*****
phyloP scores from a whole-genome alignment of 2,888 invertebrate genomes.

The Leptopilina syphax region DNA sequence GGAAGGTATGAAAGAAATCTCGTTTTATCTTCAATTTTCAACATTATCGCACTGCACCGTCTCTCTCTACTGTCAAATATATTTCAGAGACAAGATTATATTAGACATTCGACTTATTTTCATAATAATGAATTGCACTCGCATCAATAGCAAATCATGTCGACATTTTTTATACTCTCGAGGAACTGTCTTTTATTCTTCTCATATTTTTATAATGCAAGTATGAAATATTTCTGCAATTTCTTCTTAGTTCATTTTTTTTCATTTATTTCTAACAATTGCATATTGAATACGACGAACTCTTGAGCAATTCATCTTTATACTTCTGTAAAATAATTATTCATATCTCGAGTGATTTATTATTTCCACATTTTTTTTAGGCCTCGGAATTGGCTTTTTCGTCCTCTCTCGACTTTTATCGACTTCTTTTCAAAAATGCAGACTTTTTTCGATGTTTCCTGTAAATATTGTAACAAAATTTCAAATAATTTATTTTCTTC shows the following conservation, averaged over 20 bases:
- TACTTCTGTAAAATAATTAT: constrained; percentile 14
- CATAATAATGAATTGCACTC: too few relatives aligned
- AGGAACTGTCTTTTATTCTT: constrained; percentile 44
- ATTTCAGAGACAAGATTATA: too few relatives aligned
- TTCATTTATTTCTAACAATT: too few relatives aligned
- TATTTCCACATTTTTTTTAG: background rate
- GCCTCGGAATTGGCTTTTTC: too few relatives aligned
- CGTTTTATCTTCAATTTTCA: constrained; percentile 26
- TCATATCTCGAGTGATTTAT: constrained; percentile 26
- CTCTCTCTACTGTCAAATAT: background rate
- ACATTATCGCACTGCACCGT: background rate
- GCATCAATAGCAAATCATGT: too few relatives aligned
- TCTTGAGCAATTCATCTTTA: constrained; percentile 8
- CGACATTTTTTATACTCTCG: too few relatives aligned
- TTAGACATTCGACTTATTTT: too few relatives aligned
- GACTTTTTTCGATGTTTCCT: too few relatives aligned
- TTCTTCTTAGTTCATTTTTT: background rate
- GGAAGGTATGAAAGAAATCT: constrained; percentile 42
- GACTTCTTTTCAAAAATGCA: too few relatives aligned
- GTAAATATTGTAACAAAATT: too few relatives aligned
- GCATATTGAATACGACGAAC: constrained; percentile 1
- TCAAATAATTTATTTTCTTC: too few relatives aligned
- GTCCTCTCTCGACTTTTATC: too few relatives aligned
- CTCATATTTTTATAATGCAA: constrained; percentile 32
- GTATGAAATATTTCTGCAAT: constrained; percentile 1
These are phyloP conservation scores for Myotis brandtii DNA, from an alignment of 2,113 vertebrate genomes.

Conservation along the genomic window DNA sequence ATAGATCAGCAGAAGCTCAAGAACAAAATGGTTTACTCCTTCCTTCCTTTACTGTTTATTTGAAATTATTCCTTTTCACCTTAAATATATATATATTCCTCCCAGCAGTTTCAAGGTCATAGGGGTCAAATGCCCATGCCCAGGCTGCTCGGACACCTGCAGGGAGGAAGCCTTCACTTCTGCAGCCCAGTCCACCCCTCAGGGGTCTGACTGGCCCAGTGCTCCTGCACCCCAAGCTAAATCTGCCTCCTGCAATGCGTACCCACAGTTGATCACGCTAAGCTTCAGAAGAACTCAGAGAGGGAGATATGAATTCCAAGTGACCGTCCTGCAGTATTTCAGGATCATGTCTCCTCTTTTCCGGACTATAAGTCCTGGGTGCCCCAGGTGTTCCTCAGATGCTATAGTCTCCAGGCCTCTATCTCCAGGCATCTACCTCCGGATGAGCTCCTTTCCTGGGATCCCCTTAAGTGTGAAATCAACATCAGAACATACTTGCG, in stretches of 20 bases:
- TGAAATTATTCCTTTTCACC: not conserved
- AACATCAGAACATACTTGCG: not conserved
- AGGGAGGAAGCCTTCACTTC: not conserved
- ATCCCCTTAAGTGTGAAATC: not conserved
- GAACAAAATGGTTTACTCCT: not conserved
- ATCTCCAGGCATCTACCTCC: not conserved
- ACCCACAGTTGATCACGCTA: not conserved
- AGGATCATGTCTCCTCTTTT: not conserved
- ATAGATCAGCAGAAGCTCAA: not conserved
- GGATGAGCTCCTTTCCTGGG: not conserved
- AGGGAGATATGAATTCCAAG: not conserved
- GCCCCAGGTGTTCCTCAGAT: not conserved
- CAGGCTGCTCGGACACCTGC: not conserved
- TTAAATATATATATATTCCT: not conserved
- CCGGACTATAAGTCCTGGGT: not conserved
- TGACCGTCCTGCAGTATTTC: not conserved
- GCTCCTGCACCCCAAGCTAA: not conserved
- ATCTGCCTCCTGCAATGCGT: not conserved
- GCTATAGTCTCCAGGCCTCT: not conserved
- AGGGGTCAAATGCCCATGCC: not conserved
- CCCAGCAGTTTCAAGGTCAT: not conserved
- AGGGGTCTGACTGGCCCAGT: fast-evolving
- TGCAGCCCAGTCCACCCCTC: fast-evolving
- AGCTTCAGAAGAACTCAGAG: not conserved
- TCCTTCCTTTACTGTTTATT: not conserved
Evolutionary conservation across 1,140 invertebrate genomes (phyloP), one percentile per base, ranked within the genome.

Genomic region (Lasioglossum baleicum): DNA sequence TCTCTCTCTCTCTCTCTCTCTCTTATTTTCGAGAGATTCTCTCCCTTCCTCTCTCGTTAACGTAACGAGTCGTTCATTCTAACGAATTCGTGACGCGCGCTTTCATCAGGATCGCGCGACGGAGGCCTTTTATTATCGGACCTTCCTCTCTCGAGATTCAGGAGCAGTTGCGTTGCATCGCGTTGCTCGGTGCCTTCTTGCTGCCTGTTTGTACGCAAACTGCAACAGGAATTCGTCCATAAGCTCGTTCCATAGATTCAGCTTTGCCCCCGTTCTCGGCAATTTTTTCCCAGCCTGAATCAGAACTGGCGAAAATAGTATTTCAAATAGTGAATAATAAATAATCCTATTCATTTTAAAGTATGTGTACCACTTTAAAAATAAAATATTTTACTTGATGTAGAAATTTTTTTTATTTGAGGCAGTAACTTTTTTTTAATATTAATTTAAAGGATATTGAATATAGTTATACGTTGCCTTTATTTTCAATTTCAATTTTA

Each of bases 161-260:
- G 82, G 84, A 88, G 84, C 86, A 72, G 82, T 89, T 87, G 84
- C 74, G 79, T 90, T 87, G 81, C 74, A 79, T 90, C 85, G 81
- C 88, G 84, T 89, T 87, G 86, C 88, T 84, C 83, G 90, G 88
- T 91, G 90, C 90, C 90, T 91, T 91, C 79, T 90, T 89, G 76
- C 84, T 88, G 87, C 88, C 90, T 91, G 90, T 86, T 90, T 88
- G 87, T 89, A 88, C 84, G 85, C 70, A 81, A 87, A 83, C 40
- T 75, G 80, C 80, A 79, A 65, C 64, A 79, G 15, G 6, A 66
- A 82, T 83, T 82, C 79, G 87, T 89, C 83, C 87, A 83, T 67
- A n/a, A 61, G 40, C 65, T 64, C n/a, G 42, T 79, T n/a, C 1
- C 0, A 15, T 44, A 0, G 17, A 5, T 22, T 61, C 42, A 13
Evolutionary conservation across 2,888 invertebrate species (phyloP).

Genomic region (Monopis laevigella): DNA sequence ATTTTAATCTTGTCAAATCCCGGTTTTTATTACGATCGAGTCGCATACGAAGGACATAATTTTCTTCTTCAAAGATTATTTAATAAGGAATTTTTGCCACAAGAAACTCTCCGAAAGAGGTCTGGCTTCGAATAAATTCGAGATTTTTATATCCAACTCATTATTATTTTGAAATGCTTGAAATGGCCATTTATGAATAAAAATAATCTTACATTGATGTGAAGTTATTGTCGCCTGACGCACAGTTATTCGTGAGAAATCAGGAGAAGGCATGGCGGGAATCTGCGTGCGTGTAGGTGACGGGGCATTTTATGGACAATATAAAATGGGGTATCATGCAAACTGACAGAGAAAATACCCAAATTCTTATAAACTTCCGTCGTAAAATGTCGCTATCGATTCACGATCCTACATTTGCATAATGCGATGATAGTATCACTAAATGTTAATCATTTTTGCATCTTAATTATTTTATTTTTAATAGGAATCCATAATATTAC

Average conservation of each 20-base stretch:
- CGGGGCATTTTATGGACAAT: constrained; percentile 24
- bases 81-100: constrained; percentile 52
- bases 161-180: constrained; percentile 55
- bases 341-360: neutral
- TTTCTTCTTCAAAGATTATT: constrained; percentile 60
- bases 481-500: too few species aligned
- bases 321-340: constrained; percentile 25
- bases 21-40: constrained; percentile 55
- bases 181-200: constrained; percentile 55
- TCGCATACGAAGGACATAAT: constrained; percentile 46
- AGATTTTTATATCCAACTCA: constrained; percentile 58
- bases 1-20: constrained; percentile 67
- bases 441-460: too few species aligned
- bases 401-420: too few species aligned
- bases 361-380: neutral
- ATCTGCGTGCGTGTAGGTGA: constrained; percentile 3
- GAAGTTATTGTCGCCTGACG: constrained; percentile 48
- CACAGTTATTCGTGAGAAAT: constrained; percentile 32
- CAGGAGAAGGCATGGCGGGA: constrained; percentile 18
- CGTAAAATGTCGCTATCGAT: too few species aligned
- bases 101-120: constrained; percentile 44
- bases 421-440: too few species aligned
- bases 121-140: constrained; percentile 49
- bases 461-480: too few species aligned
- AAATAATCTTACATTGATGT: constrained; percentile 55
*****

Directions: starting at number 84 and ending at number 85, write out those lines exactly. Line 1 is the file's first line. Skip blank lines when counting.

- bases 401-420: too few species aligned
- bases 361-380: neutral